Table of Contents for This Series
- Unplanned visit to Colleton State Park
- More on this delightful Park
- Interview with Park Manager Eugene Moore
Around mid-morning I drove from Givhans Ferry State Park, where the Aliner was parked, to visit Colleton State Park.
This Park is about 21 miles from Givhans Ferry by river. Something less than that by car.
The river was a temptation. But I decided to travel by car this morning rather than try to paddle the ElderKayak against the current for 21 miles. Even the forgiving current of the Edisto River that you see above.
Route 61 North here is well populated on both sides of the road. Houses, newer and older, usually set well back, with well-tended lawns. Some of the side-roads have interesting names. Like “Heavy Feather” and “Pumpkin Girl.” I’m not making this up, now. Regular South Carolina road signs.
Turn right at the Canadys intersection. You’ll see the Penny Pincher Mart on the corner. More about that enterprise later. Drive another half-mile and the sign for Colleton State Park will appear on the left.
I drove in and stopped at the Park Office. The road in was under maintenance. Though not anything that obstructed auto or RV travel. I’m no road maintenance expert. But it looked as if this effort was intended either to repair or to limit the effects of water erosion.
I later learned that it was much more than a surface scraping. Over the years, repeated palliative scrapings had worn the roadbed down several inches. So this time Park Management applied several inches of stone, gravel, and soil to bring the road surface back where it was originally. Quite a project! A lot of work. But it will reduce the effects of water erosion here for years to come.
It was just after 11:00 a.m. when I arrived at the Office. Ranger Larry was at the desk [didn’t get his last name, unfortunately]. He gave me a comprehensive run-down of the Park facilities and encouraged me to look around.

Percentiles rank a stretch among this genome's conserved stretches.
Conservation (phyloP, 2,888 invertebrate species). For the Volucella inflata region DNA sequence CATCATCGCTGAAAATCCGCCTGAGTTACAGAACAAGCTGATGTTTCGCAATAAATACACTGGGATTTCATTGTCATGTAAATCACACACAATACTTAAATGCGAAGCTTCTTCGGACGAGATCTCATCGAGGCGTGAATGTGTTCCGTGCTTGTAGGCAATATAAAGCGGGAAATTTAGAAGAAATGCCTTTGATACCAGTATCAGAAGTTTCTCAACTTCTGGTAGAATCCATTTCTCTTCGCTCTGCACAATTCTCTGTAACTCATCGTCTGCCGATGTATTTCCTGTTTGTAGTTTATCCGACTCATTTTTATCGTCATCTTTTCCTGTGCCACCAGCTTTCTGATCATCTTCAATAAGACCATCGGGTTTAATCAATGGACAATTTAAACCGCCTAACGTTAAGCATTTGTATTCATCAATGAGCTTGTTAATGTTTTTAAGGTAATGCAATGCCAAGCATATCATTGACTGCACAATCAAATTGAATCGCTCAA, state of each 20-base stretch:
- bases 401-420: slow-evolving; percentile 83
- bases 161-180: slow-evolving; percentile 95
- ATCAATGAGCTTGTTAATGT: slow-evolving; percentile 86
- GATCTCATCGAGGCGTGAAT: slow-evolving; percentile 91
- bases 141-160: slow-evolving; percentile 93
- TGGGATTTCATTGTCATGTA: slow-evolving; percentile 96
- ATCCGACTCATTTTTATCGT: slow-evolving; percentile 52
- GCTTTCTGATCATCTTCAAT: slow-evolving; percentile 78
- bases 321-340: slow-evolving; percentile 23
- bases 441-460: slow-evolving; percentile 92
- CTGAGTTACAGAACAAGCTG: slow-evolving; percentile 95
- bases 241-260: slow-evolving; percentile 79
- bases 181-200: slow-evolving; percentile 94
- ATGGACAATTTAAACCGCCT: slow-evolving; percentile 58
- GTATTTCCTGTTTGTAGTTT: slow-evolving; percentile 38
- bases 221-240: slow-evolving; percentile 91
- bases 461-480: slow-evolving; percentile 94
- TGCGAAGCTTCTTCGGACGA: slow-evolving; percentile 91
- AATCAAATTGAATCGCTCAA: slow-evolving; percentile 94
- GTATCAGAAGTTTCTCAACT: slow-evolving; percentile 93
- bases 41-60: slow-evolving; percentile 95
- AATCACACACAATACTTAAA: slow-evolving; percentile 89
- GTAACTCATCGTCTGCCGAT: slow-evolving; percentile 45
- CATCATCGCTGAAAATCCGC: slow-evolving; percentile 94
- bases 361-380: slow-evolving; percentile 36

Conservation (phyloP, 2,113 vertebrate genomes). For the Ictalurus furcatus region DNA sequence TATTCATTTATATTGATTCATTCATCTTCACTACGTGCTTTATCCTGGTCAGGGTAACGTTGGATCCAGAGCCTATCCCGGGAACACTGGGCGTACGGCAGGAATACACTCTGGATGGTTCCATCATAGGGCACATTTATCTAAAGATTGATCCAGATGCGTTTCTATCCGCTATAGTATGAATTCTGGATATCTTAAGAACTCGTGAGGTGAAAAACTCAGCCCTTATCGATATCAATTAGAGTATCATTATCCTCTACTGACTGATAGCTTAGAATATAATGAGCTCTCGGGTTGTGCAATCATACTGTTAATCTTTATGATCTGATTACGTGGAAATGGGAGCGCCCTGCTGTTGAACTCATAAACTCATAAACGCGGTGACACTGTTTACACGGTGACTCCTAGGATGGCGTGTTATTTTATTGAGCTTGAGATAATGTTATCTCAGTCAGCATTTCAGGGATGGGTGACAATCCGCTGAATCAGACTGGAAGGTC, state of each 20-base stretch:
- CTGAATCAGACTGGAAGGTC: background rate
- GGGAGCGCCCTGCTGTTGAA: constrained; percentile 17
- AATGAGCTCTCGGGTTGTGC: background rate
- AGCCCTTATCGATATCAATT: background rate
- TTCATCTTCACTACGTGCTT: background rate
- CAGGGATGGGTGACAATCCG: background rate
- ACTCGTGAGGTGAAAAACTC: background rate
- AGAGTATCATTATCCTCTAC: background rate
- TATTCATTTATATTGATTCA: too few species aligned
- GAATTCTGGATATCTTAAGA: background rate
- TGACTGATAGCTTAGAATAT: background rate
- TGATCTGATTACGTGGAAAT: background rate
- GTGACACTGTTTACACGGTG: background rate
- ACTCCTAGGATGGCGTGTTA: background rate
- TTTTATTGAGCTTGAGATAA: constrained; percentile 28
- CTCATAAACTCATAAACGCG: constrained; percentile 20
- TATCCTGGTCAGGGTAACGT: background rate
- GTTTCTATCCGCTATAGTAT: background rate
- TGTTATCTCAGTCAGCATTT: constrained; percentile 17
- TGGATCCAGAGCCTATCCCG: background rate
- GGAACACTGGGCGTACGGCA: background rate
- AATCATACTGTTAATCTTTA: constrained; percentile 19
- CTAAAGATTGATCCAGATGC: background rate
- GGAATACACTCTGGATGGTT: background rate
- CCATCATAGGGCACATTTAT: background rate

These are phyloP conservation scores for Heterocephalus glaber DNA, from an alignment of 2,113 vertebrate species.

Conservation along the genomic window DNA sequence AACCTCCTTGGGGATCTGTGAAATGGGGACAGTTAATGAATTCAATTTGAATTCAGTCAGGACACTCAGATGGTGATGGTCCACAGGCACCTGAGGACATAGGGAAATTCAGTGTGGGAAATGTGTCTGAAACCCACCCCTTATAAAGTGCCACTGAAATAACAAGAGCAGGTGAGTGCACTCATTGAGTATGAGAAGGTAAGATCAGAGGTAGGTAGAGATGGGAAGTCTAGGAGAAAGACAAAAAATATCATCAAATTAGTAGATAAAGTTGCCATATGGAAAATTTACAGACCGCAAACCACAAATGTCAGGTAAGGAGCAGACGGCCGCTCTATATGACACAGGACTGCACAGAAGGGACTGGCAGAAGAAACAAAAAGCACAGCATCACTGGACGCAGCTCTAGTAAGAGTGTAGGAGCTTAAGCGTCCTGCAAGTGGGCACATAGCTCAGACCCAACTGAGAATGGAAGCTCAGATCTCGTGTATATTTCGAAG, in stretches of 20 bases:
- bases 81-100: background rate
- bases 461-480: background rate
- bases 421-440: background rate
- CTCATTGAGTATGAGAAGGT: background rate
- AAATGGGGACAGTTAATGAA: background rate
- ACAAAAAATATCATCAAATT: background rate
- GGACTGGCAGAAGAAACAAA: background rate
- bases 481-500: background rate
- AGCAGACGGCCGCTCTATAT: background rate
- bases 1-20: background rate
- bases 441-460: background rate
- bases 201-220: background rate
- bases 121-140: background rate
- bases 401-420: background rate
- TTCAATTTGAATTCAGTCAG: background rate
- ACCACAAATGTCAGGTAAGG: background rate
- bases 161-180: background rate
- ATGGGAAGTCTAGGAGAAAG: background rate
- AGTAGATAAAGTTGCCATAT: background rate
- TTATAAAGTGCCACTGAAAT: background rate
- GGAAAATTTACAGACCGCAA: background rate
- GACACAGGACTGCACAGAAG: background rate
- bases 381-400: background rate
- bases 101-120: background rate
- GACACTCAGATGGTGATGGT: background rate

I asked Ranger Larry how Colleton State Park differs from Givhans Ferry State Park. He said they both are CCC-built Parks on the banks of the Edisto River. Similar environments; similar facilities. Very fair in his assessment.
But Ranger Larry was such an enthusiastic and effective representative of his Park that I asked if he would be willing to do an audio interview. He quickly backed away from that offer, and went to the inner office to get Park Manager, Eugene Moore.
It was a busy time at Colleton State Park. Even the District Manager was there. But Park Manager Moore kindly agreed on the spot to make time the following morning for an interview. So, off I went to look around outside before he could change his mind!
It’s impossible to describe any South Carolina State Park in a single word. If pressed, I would use “Understated” to describe Colleton. Unpretentious and Understated. Both traditional South Carolina values! The photo above illustrates the point. Give it a click for a larger view.
The sign says “Cypress Swamp Nature Trail: .3 Miles.” Now, how interesting could that be? Why bother? A .3-mile walk through a swamp?
Well, here’s why.
The red arrow points to the little green box you see above. In it are single-page photocopies of the Park Brochure. The front of the brochure offers a good general description of the Park. But the back is even more interesting.
This brochure provides the key to the Cypress Swamp Nature Trail aforementioned. Numbered stations, like the one you see above, have been placed along the length of the trail. Eighteen of them in all. The back of the brochure provides a brief, beautifully written, explanation of each feature.
This trail is an outstanding resource. It alone is worth the drive to the Park. I’ve included a short video above to encourage you to visit. I’m still learning how to create videos, so be patient, please.
Throughout, the path is smooth and carefully maintained. Easy for less mobile folks, like me. Or even for folks who rely on scooters or wheeled vehicles. Where necessary they’ve limited the effects of water erosion with board walks.
Be sure to take a brochure from the little box and watch carefully on both sides of the path for the numbered stations. It’s an education. Many of my questions about the area plant life were answered – with real-life examples – right on the back of that brochure! I wish every Park had such a program.
As Park facilities go, this nature trail wouldn’t have been especially expensive to create. It must require time-consuming maintenance. But still, it easily qualifies as the sort of “High bang; Low Buck” project that warms the hearts of budget-pressed South Carolina Park Service Management. Come have a look. You won’t be disappointed.
Stay tuned for more on Colleton State Park in the next post. It’s a winner.